At the beginning of NW, in a section called “Visitation,” Leah is lying in a hammock penciling a line she has overheard on the radio—“I am the sole author of the dictionary that defines me.” I should probably write, “Significantly, at the beginning of NW, Leah etc.,” but it would be redundant. Part of what makes NW an exasperating read is less its formal and stylistic “difficulty” than Ms. Smith’s determination to hammer home at every turn just how significant each detail is to her story. This is a novel larded from its first page with portentous signs and dangling leitmotifs (apple trees with bitter fruits, blurry photographs, an epidemic of gravid foxes), all served up in restive, jarring sub-Woolfian prose—more on which later. At any rate, her radio silence is interrupted, sure enough, by a trickster visitor at the door, a con-artist crackhead named Shar who, it turns out, is a former schoolmate of Leah and Natalie. Their impromptu high-school reunion inaugurates the devilish presence of Shar and her pimpish cohort Nathan Bogie—a druggy street hustler who had been the apple of Leah’s eye as a kid—who literally and thematically haunt Leah’s slow descent toward breakdown.
We’re given a foreboding of Leah’s decline from the very start. Natalie’s is more surprising. She is a second-generation Caribbean who externally is a marvel of self-made success (“the girl done good from their thousand-kid madhouse; done too good, maybe, to recall where she came from”). Natalie, who—significantly!—once went by the name Keisha, is the hard-working, single-minded go-getter whose journey through college and on to a budding career in the law is all about shedding every stitch of her penniless Pentecostal upbringing. At school, “Natalie Blake was crazy busy with self-invention. She lost God so smoothly and painlessly she had to wonder what she’d ever meant by the word. She found politics and literature, music, cinema.” There is a kind of connect-the-dots trajectory to Natalie’s post-collegiate success: conscience still intact, she opts at first for a paralegal job at “a tiny legal aid firm in Harlesden with half its stenciled letters peeled off” but abandons it as easily as she did the name Keisha for the corporate position, the pair of kids, the perfect husband. But there’s a final new identity that Natalie adopts—the Casual Encounters-trolling “Wild in Wembley”—that marks the limits of her gift for reinvention and the place where self-creation and self-destruction dovetail.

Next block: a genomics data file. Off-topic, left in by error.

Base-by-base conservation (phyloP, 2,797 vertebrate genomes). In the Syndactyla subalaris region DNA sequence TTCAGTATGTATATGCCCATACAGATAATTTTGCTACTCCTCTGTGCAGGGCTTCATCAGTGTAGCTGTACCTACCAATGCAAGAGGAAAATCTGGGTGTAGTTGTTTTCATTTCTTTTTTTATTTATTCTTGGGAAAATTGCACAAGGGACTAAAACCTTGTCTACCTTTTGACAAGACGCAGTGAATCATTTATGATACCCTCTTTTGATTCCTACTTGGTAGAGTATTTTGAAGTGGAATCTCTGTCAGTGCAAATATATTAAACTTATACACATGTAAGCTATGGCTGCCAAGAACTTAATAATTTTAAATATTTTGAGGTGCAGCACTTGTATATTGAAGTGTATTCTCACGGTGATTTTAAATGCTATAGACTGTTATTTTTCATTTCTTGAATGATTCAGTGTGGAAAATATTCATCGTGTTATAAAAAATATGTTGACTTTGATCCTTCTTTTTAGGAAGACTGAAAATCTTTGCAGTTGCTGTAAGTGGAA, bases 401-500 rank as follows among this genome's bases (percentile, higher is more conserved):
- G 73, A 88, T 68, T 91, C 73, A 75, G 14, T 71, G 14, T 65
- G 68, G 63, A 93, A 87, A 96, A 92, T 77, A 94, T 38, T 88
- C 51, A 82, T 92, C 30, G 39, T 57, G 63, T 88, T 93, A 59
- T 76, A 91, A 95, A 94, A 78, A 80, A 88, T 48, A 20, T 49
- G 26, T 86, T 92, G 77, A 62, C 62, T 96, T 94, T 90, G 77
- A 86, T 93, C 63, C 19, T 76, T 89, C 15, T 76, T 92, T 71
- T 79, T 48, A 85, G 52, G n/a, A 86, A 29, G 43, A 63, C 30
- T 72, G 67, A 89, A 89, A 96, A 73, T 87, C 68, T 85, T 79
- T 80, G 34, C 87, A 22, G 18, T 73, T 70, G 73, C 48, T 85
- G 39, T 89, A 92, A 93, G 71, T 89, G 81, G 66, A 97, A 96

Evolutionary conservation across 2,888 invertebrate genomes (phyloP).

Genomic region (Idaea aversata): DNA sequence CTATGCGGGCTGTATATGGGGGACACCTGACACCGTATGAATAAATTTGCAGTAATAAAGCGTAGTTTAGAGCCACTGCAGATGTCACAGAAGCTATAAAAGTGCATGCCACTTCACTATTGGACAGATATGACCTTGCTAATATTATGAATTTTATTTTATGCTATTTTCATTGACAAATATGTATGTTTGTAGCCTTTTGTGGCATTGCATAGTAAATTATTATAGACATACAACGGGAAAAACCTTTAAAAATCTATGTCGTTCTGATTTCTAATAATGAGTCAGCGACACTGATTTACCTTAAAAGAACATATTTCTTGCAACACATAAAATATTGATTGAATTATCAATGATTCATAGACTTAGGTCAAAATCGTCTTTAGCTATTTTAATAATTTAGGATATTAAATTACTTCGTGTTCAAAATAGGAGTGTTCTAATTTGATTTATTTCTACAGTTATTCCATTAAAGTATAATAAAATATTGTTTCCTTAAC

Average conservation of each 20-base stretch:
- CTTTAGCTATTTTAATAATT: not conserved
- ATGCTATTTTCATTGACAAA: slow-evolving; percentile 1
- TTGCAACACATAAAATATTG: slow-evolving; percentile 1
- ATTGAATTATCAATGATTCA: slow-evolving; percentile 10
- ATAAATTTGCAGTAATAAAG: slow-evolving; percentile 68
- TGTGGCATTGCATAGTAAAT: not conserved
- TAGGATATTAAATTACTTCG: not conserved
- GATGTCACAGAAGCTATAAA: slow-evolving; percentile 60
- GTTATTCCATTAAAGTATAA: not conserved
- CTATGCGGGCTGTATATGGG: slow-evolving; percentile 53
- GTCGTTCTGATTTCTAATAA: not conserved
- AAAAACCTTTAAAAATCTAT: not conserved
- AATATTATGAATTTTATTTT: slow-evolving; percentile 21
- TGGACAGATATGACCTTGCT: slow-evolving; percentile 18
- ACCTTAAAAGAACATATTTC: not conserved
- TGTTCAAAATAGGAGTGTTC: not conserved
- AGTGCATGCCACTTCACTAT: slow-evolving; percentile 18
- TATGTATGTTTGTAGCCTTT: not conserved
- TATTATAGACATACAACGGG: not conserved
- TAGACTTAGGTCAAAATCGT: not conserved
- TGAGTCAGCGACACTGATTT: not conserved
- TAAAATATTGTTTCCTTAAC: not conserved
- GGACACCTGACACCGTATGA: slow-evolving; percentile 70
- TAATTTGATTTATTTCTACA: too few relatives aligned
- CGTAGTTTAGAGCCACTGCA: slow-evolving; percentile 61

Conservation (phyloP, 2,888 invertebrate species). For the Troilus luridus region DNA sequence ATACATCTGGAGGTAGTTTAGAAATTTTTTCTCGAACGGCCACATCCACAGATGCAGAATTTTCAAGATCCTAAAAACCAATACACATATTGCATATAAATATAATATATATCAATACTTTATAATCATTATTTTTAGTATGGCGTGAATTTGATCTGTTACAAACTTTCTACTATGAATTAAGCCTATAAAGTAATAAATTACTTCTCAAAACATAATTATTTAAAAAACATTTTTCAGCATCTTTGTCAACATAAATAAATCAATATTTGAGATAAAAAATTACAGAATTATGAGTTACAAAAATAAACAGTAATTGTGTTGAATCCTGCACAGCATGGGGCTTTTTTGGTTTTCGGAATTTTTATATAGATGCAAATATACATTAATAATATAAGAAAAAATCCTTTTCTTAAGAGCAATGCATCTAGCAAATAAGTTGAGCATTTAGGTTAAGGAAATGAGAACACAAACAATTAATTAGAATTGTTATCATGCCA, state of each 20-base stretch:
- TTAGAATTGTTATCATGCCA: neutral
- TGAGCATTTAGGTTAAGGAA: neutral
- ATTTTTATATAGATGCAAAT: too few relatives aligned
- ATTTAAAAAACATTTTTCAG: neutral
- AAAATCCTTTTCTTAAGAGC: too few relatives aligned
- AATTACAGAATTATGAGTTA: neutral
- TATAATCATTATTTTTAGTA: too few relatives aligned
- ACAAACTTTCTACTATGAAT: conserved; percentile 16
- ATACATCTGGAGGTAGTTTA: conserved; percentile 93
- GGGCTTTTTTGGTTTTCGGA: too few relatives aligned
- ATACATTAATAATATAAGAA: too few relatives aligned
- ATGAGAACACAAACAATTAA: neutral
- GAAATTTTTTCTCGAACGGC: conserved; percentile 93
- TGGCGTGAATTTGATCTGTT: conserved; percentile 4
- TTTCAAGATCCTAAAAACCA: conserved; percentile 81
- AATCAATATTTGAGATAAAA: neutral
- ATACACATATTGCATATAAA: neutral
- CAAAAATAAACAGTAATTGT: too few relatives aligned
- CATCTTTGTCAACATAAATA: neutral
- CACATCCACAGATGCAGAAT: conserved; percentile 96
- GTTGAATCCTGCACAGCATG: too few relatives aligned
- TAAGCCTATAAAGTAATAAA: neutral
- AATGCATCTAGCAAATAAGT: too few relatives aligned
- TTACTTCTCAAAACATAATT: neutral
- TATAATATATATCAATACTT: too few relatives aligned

This is surprising, not least because it’s seemingly unfathomable in the character Ms. Smith spent the previous 150 pages developing. I say seemingly unfathomable because the style in which Ms. Smith has chosen to tell Natalie’s story—one of three main sections in NW, each dedicated to a particular character—hacks apart her narrative into 150 numbered sections, most of them only a paragraph or two long. These have subtitles (e.g., “Vivre sa vie”; “Surplus Value, Schizophrenia, Adolescence”; “Time Slows Down”; “Capitalist Pigs”) that function like the intertitles in Godard’s Weekend, though the more apt comparison might be Two or Three Things I Know About Her. We see bits and pieces of both Natalie and Leah revealed through all sorts of raking angles—interior dialogue, fragmentary conversation, quick sketches, little asides that Ms. Smith cleverly drops into her text—but we ironically enough never really get a solid sense of just who they are or what motivates their actions. They never quite know who they are, and neither do we.